RDP’s New Studio Residence
Red Deer Polytechnic’s new residence building showcases innovative technology, giving students a chance to sleep snug as a bug in a solar power generating rug.
Red Deer Polytechnic’s (RDP) new residence was built to expand the residence room count to better serve the central Alberta school’s learners but, in a number of ways, it went (solar panels) above, and beyond.
A bed and a roof over your head wasn’t enough for RDP. They set out to build a residence that would continue the institution’s decade-long “Green Campus” legacy. To RDP, that means more than constructing a sustainable building that students can live in and learn in. It means constructing a sustainable building that students can live in, learn in, and learn from, as well.
The result is a sustainably designed residential building that showcases multiple sustainable design features and technologies. The inclusion of solar photovoltaic panels as the exterior cladding allows the building to produce electrical energy to help reduce electrical utilization for the facility, as well as reducing the carbon emissions associated with the operation of the building.
A production model for the panels was completed in advance of the construction. This model helped predict the electricity production of the panels, and assisted with the financial analysis. It may also be used in future research to compare the predicted outcome to the actual electricity production, a potential boon to solar modeling and research from a project destined to inspire.
The RDP residence panels produce over 120,000 kWh of electricity per year. They also reduce emissions by roughly 82.5 t CO₂e per year. This is the equivalent to taking over twenty-five cars off the road for a year or providing the electricity for fifty-five homes for a year.
The implementation of this building was also unique and a model. An Integrated Project Delivery approach was employed to ensure that many of the major participants such as the owner, consultants, contractor, and main sub-trades were all part of the project advisory team. This approach helps to ensure that all major construction stakeholders are able to provide valuable feedback into the construction process and ensure a best outcome should issues inevitably arise.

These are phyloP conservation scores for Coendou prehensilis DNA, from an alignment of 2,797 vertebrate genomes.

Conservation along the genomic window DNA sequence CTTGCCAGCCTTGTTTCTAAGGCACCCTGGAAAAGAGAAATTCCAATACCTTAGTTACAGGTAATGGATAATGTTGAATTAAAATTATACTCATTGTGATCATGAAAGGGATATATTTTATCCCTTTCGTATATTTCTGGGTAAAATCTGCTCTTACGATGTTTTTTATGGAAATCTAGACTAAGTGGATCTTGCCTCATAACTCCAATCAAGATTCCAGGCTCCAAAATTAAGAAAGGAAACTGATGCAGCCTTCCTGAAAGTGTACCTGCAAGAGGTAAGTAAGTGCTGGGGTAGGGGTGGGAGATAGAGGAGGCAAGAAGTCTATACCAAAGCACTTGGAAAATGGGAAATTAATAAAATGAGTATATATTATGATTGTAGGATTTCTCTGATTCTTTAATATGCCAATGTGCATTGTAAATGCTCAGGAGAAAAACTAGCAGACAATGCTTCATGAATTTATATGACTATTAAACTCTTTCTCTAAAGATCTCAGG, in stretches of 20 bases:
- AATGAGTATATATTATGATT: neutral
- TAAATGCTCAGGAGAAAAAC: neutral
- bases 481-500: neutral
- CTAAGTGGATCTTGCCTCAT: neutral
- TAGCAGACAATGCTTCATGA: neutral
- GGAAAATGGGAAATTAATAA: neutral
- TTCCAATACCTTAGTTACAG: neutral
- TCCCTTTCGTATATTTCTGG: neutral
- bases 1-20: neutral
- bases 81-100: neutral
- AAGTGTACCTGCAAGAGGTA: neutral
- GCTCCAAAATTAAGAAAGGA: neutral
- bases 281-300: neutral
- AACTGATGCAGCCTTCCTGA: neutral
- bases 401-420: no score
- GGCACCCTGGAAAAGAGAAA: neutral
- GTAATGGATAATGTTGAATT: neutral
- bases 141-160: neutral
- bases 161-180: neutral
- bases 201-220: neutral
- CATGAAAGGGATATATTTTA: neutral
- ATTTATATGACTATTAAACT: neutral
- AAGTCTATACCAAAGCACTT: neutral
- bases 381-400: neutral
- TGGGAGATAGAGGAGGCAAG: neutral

One of the major challenges the building faced was that some areas of the building’s elevation required custom sized/shaped panels. The contractor overcame this by utilizing a 3D scanner to scan the building, providing accurate measurements for these custom panels.
Low-flow water fixtures and high-efficiency lighting complement the building’s high-performance envelope system. It’s a building about building better, but the building was also designed with a more ideal student experience in mind.
Each of the one hundred and forty-five studio suites, ten of which are barrier-free, has a self-contained kitchen and a bathroom with a shower. These individual rooms allow students to have privacy and to study in peace. At the same time, and in the same space, a number of common areas on every floor encourage a sense of community and facilitate interaction between residents. While a sustainability showcase, it’s still a student space that has a lesson built right in.
For RDP, the construction project itself is an educational tool, a teachable moment not to be missed. While a money saver, and a responsible choice, the goal is to also encourage everyone on campus, as well as the community at large, to think about the possibility, and pragmatism of sustainability initiatives.
In a way, the students at the RDP residence can sleep in, can sleep snug as a bug in a solar power generating rug, but never be late for a very important class.